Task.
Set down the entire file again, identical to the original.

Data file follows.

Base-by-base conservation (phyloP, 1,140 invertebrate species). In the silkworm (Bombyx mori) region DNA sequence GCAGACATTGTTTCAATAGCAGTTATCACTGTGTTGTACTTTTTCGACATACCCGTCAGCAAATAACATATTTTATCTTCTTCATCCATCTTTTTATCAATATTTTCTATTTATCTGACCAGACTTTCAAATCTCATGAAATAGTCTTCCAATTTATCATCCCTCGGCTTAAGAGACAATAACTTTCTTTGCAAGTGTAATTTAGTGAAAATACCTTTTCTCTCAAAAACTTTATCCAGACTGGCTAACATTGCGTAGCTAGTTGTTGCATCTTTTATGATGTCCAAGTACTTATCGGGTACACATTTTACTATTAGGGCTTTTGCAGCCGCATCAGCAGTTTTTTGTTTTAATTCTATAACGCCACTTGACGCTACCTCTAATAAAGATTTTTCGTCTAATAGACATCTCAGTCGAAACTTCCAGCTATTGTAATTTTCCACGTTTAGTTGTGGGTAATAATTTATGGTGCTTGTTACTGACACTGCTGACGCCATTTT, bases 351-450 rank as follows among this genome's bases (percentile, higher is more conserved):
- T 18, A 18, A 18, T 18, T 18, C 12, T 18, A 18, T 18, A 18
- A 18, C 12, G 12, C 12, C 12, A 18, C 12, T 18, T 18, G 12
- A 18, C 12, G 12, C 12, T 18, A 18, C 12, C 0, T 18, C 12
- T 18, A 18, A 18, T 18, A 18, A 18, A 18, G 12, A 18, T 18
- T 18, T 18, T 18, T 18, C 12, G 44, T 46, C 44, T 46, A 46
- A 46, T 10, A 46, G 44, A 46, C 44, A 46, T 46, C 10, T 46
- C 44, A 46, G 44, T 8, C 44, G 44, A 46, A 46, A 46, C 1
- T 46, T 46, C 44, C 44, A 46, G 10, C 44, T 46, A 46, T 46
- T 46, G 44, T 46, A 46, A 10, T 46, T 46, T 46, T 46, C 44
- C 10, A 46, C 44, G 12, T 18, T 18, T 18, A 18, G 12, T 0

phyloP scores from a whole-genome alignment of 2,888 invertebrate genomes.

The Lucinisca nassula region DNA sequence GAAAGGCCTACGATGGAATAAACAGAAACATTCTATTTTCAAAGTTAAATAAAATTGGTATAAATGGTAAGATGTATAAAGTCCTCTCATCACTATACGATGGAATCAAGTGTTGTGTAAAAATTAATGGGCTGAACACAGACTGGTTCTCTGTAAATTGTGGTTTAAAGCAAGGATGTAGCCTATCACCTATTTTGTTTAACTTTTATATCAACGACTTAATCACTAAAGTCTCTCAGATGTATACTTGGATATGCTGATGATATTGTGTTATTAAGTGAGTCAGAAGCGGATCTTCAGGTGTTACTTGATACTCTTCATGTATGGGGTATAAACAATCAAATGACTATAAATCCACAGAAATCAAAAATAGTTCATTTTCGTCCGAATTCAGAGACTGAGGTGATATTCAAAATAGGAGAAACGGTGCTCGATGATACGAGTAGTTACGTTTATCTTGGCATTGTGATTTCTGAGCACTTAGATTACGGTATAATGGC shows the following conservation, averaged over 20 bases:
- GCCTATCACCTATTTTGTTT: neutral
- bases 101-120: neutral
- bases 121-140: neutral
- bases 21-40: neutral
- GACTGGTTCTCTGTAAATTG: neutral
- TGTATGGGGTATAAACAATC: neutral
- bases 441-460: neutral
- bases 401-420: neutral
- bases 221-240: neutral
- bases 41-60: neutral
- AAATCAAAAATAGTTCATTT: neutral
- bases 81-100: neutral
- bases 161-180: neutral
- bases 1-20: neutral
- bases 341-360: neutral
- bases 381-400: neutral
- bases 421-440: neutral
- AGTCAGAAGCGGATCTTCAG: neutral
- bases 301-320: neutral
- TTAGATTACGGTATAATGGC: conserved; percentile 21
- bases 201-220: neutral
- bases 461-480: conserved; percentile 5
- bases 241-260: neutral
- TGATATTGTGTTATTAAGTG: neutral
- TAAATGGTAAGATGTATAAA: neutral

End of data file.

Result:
Base-by-base conservation (phyloP, 1,140 invertebrate species). In the silkworm (Bombyx mori) region DNA sequence GCAGACATTGTTTCAATAGCAGTTATCACTGTGTTGTACTTTTTCGACATACCCGTCAGCAAATAACATATTTTATCTTCTTCATCCATCTTTTTATCAATATTTTCTATTTATCTGACCAGACTTTCAAATCTCATGAAATAGTCTTCCAATTTATCATCCCTCGGCTTAAGAGACAATAACTTTCTTTGCAAGTGTAATTTAGTGAAAATACCTTTTCTCTCAAAAACTTTATCCAGACTGGCTAACATTGCGTAGCTAGTTGTTGCATCTTTTATGATGTCCAAGTACTTATCGGGTACACATTTTACTATTAGGGCTTTTGCAGCCGCATCAGCAGTTTTTTGTTTTAATTCTATAACGCCACTTGACGCTACCTCTAATAAAGATTTTTCGTCTAATAGACATCTCAGTCGAAACTTCCAGCTATTGTAATTTTCCACGTTTAGTTGTGGGTAATAATTTATGGTGCTTGTTACTGACACTGCTGACGCCATTTT, bases 351-450 rank as follows among this genome's bases (percentile, higher is more conserved):
- T 18, A 18, A 18, T 18, T 18, C 12, T 18, A 18, T 18, A 18
- A 18, C 12, G 12, C 12, C 12, A 18, C 12, T 18, T 18, G 12
- A 18, C 12, G 12, C 12, T 18, A 18, C 12, C 0, T 18, C 12
- T 18, A 18, A 18, T 18, A 18, A 18, A 18, G 12, A 18, T 18
- T 18, T 18, T 18, T 18, C 12, G 44, T 46, C 44, T 46, A 46
- A 46, T 10, A 46, G 44, A 46, C 44, A 46, T 46, C 10, T 46
- C 44, A 46, G 44, T 8, C 44, G 44, A 46, A 46, A 46, C 1
- T 46, T 46, C 44, C 44, A 46, G 10, C 44, T 46, A 46, T 46
- T 46, G 44, T 46, A 46, A 10, T 46, T 46, T 46, T 46, C 44
- C 10, A 46, C 44, G 12, T 18, T 18, T 18, A 18, G 12, T 0

phyloP scores from a whole-genome alignment of 2,888 invertebrate genomes.

The Lucinisca nassula region DNA sequence GAAAGGCCTACGATGGAATAAACAGAAACATTCTATTTTCAAAGTTAAATAAAATTGGTATAAATGGTAAGATGTATAAAGTCCTCTCATCACTATACGATGGAATCAAGTGTTGTGTAAAAATTAATGGGCTGAACACAGACTGGTTCTCTGTAAATTGTGGTTTAAAGCAAGGATGTAGCCTATCACCTATTTTGTTTAACTTTTATATCAACGACTTAATCACTAAAGTCTCTCAGATGTATACTTGGATATGCTGATGATATTGTGTTATTAAGTGAGTCAGAAGCGGATCTTCAGGTGTTACTTGATACTCTTCATGTATGGGGTATAAACAATCAAATGACTATAAATCCACAGAAATCAAAAATAGTTCATTTTCGTCCGAATTCAGAGACTGAGGTGATATTCAAAATAGGAGAAACGGTGCTCGATGATACGAGTAGTTACGTTTATCTTGGCATTGTGATTTCTGAGCACTTAGATTACGGTATAATGGC shows the following conservation, averaged over 20 bases:
- GCCTATCACCTATTTTGTTT: neutral
- bases 101-120: neutral
- bases 121-140: neutral
- bases 21-40: neutral
- GACTGGTTCTCTGTAAATTG: neutral
- TGTATGGGGTATAAACAATC: neutral
- bases 441-460: neutral
- bases 401-420: neutral
- bases 221-240: neutral
- bases 41-60: neutral
- AAATCAAAAATAGTTCATTT: neutral
- bases 81-100: neutral
- bases 161-180: neutral
- bases 1-20: neutral
- bases 341-360: neutral
- bases 381-400: neutral
- bases 421-440: neutral
- AGTCAGAAGCGGATCTTCAG: neutral
- bases 301-320: neutral
- TTAGATTACGGTATAATGGC: conserved; percentile 21
- bases 201-220: neutral
- bases 461-480: conserved; percentile 5
- bases 241-260: neutral
- TGATATTGTGTTATTAAGTG: neutral
- TAAATGGTAAGATGTATAAA: neutral